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Courtesy of Columbia Athletics

Junior Jackie Chuyla is one of three members of the Lions who has traveled to each of their tournaments this fall. She capped off the season taking first place individually in the Cardinal Cup.

Remember standing in a line in your middle school gym class, waiting to be picked for a team in front of all your peers? As difficult as that was for you, it may have been even harder for the captain picking the players.

Women's golf head coach Amy Weeks faces that situation each week. She has a roster of nine golfers—but only five can travel to specific tournaments.

This fall, Weeks selected the same three players as mainstays for all four tournaments: senior Monique Ishikawa, junior Jackie Chulya, and freshman Kristin Chung. All three have played well throughout the season, with Chulya placing first individually in the Cardinal Cup, the final tournament of the season.

Of the remaining six players, only two—sophomore Monica Chen and senior Lilette Mocio—have been to more than one tournament. The rest have only participated in one, though first-year Amy Ding competed as an individual when she traveled to the Lady Paladin Tournament, rather than with the team.

For the coach, choosing which of the golfers to play is a difficult choice. Some may choose to bring the players with the lowest scoring averages, or those who have performed best in the practices leading up to the tournament. Ideally, performance on the holes played in practice weighs heavily in the coach's decision, but in the condensed fall season, a more nuanced solution is required.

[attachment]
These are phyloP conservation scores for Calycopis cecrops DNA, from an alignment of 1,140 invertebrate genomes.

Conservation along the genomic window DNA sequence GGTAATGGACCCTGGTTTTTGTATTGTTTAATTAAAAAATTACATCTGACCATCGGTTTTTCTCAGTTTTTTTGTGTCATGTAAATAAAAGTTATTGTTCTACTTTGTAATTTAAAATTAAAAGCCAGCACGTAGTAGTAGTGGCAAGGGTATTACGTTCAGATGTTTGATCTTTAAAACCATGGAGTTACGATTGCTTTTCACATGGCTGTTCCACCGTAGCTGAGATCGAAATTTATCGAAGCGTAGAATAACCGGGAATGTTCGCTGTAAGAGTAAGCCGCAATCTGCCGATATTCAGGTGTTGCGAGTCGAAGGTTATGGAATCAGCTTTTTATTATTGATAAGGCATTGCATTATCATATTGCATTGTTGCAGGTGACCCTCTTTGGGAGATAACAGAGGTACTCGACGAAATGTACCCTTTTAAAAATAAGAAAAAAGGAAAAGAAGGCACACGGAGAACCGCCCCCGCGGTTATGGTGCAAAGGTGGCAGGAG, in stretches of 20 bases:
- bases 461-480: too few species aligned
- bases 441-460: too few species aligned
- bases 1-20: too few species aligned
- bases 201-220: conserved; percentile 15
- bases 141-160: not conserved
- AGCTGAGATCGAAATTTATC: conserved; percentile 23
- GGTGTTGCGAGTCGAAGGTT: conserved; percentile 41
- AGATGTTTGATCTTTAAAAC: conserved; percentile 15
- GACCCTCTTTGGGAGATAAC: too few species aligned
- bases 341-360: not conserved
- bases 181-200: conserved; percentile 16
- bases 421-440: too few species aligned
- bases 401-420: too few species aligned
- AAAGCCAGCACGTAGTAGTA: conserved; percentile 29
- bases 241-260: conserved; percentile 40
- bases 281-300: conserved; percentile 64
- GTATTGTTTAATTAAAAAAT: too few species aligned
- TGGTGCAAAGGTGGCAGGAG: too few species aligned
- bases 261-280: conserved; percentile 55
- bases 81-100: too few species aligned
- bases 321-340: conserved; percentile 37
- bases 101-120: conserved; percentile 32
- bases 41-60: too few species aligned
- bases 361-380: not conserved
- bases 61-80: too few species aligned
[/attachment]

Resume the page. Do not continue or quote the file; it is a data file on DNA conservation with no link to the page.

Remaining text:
Often in the fall, the team is only able to play two holes of golf in practice, if any. When that happens, Weeks looks to the previous tournament's scores, which factor largely into her decision. Beyond the score, it is often easier for a player who has been traveling to continue competing.

But there are other factors as well. For example, the tournament's course plays a large role is Weeks's choice. "Sometimes I pick players because of their ability to hit a certain distance," she said. "Sometimes different courses favor different styles."

For example, Yale's famously difficult ninth hole requires a special skill set. It has a 65-yard deep green and requires at least a 190-yard long hit to carry the ball to the green over a water trap. For such a course, Weeks might choose players who can target the ball well.

But even with all the information Weeks has about her golfers, it can still be a matter of gut instinct. "Sometimes I do make decisions based on hunches," she said.

The arbitrary nature of the selection process, while unavoidable, can still cause anxiety in the players. "It can be stressful," admitted Mocio. "But for me as a senior, I'm used to it by now. You really just always have to keep working hard and give it your best go." | @CUSpecSports

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